The beverages we drink while traveling have a significant impact on our sleep health.
Imagine it, you’ve planned the perfect vacation. Every detail has been accounted for, and you’ve mapped out the days to be filled with sight-seeing and adventures. However, just after the first day of vacation, you already feel drowsy, moody, and don’t feel like you have the energy to go on all the adventures you had planned previously. You’ve planned the vacation of the century, but all you want to do now is go back to the hotel and take a nap!
When your sleep cycle has been disturbed it can affect your mood and energy levels throughout the day. However, the solution to getting a better night’s sleep during travel may be as easy as simply changing the drinks you are consuming. Let’s discuss 3 popular drinks that are often the culprit for sleep troubles:
Coffee is the most popular drink in the world. There are coffee shops on every continent and in almost every airport – it’s a global epidemic! The caffeine contained in coffee enters the bloodstream through the stomach and small intestine and takes effect as soon as 15 minutes after the first sip. Caffeine has a half-life of about 6 hours, which means it can disrupt your sleep cycle if you’re not careful.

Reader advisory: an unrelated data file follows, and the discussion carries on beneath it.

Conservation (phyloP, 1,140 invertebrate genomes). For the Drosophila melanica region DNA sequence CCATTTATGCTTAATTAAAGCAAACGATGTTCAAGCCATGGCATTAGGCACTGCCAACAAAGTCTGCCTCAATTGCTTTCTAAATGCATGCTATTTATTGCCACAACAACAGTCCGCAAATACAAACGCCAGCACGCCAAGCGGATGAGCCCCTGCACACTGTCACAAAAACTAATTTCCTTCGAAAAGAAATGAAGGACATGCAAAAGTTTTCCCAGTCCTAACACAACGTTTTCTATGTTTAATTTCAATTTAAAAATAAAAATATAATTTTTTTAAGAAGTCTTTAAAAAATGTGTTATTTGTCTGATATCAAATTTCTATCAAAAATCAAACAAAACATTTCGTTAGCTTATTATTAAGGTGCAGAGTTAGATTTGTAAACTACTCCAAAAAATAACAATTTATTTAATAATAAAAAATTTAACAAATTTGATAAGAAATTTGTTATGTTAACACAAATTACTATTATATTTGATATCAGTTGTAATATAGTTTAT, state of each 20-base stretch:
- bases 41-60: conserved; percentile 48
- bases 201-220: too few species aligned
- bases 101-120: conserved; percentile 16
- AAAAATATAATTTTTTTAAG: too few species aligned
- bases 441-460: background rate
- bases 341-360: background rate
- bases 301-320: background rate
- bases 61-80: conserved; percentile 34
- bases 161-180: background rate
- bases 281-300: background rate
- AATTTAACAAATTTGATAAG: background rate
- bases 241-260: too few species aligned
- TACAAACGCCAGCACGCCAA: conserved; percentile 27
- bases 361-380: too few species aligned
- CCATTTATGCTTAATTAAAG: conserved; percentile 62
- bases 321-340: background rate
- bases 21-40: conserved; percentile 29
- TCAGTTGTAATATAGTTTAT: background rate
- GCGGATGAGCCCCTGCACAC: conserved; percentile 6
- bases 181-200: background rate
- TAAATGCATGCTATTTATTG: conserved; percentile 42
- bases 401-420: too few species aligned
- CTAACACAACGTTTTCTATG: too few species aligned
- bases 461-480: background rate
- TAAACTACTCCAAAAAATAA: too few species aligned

Symptoms of coffee may include:
– Anxiety and Irritability
– Rapid heartbeat
– Excessive urination
– Sleep disturbance/insomnia
Solution: Drink decaf coffee during the afternoons and evenings while traveling to avoid possible sleep disturbances at night.
Alcohol-impaired sleep can be disruptive no matter where you are, but when you’re traveling, it can put a damper on your daytime energy. Most people assume that alcohol helps them sleep better because of the sleepy feeling they get after they consume alcohol. While alcohol may make you feel sleepy, that doesn’t mean it helps you get quality shut-eye. Alcohol affects the levels of chemicals in the body that signal us to sleep or wake up. Therefore, you may fall asleep quickly after a glass or two, only to wake up feeling wide-awake in the middle of the night.
Solution: Drink non-alcoholic beers and wines at social gatherings or before bedtime to avoid alcohol-impaired sleep.
Even though some sodas are “caffeine-free,” drinking soda before bedtime can cause sleep irritability due to the carbonation. Carbonation is known to cause bloating and stomach pressure, triggering heartburn at night. GERD, or gastroesophageal reflux disease, flares up at night which leads to bodily discomfort that can keep you up all night long.
Solution: Drink caffeine-free herbal tea to avoid sleep discomfort and disturbances.
The bottom line is: Sleep affects your daytime energy levels and mood, but by being mindful of the amounts of caffeine, alcohol, and carbonation that are in the drinks you consume during travel – you can help your body get the sleep it needs so that you can have the fun you want!